[xmca] Re: Math Question

From: Ed Wall (ewall@umich.edu)
Date: Tue Jan 02 2007 - 21:16:05 PST


    This may be what I am talking about (I say this with some sureness
since I'm not sure what I'm talking about). Ramanujan refers to the
goddess Namakkal in possibly a like manner. Yes, I know Hersh's
writing. About the most relevant and least readable in this regard is
the thesis of Eric Livingston "An Ethnomathematical Investigation of
the Foundations of Mathematics." He makes the argument that for a
mathematician it must always (my interpretation), in a sense, be this
way. [Hmm, not I think merging as much as reinforcing, but, perhaps,
that is a form of merging] However, I think he would be uncomfortable
with psychological and prefer sociological.


>Hi Ed and everyone,
>What an interesting question. It is true that so many writers and
>artists as well have stated that they felt the ideas they mediate
>cross a line in the creative process where mind and activity and
>object seems to blurr and the work seems to create itself so to
>speak. Michelangelo wrote that his sculptures spoke to him as he
>carved the marble. Sometimes when I am painting, the same
>phenomenon occurs. From a Vygotskian perspective, this experience
>has interesting appeal when considering the inner voice. Vera
>John-Steiner's Notebooks of the Mind and Creative Collaborations
>document this psychological activity.
>To apply it to mathematics is a fascinating question. Being someone
>who can barely balance a checkbook, I am not sure how it would
>apply.......however, I suspect different domains in mathematics
>would reflect variations of this experience as they each depend or
>are derived from various forms of cognitive pluralism. have you
>looked at Reuben Hersh's work?
>M. Cathrene Connery, Ph.D.
>Assistant Professor of Bilingual & TESL Education
>Central Washington University
>>>> Ed Wall <ewall@umich.edu> 01/02/07 5:06 PM >>>
>Mike and all
> This is not quite on the topic (and, thus, I have held back a
>bit), but given the amount of expertise that people are bringin I ask
>a question I have asked elsewhere (I apologize for how it is phrased,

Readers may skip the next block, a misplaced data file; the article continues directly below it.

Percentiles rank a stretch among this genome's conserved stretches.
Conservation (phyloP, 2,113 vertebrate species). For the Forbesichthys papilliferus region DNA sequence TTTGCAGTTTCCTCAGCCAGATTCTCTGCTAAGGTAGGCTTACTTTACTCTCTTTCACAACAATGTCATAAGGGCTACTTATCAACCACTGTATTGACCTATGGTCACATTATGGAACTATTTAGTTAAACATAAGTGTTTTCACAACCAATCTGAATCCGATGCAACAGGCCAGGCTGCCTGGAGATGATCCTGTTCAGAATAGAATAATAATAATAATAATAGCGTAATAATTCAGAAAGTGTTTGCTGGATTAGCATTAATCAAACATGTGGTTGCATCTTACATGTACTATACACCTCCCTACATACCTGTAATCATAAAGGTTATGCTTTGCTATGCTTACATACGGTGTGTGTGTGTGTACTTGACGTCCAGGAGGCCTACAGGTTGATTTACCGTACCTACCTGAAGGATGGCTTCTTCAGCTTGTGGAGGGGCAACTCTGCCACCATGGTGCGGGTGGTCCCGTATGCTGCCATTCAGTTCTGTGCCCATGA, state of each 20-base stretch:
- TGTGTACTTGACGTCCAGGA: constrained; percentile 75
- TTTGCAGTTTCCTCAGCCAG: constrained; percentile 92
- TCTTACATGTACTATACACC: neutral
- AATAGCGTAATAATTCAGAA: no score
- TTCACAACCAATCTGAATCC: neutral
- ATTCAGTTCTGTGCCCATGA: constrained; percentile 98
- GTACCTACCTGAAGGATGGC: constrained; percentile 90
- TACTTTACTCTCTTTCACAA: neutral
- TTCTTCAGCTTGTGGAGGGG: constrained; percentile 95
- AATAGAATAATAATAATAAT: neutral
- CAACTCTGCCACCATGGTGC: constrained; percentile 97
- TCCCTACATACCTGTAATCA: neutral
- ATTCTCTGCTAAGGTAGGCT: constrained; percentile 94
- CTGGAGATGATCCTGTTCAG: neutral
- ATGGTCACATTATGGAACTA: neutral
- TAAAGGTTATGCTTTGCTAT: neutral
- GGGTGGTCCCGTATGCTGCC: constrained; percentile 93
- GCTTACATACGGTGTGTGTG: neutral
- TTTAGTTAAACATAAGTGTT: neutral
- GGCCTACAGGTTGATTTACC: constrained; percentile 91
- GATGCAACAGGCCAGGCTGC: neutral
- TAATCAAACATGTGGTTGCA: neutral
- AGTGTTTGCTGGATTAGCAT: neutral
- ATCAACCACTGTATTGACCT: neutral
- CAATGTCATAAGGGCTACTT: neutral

>but something like this was appropriate in that particular community):
>> I had a question and wonder if you might point me in a useful
>>direction(s). The situation is such: It has been argued of late that
>>the work mathematicians do - proof and the such - proceeds within the
>>mathematics being created. That is, without going into a lot of
>>detail, the mathematics one does is both circumscribed and supported
>>by the mathematics one is doing. This is not exactly a matter of
>>prior knowledge or the hermeneutic circle per se although it might
>>have something to do with being an 'expert.'
>> The reason why I am asking is that, the other day in a somewhat
>>philosophic discussion around a novel, a participant noted that some
>>authors describe the authoring process as open-ended in the sense
>>that what finally takes place may differ from what was originally
>>intended. That is, in a certain sense, the writing writes itself. As
>>this sounded somewhat parallel to the phenomenon I mentioned in
>>mathematics, I was wondering if you knew of someone(s) who makes
>>remarks about a similar phenomenon re writing.
>Ed Wall
>>Hi David--
>>There is a LOT of material on the topic of writing systems.
>>Two interesting places to start are:
>>D. Schmandt-Besserat, Before Writing:. U of Texas Press. 1992 (two volumes)
>>R. Harris. The origin of writing. Open Court. 1986.
>>David Olson has written extensively on this topic, primarily from secondary
>>I am unsure of best sources that delve into origins of writing in China
>>which were more or less co-incident with
>>events in Euphrates area.
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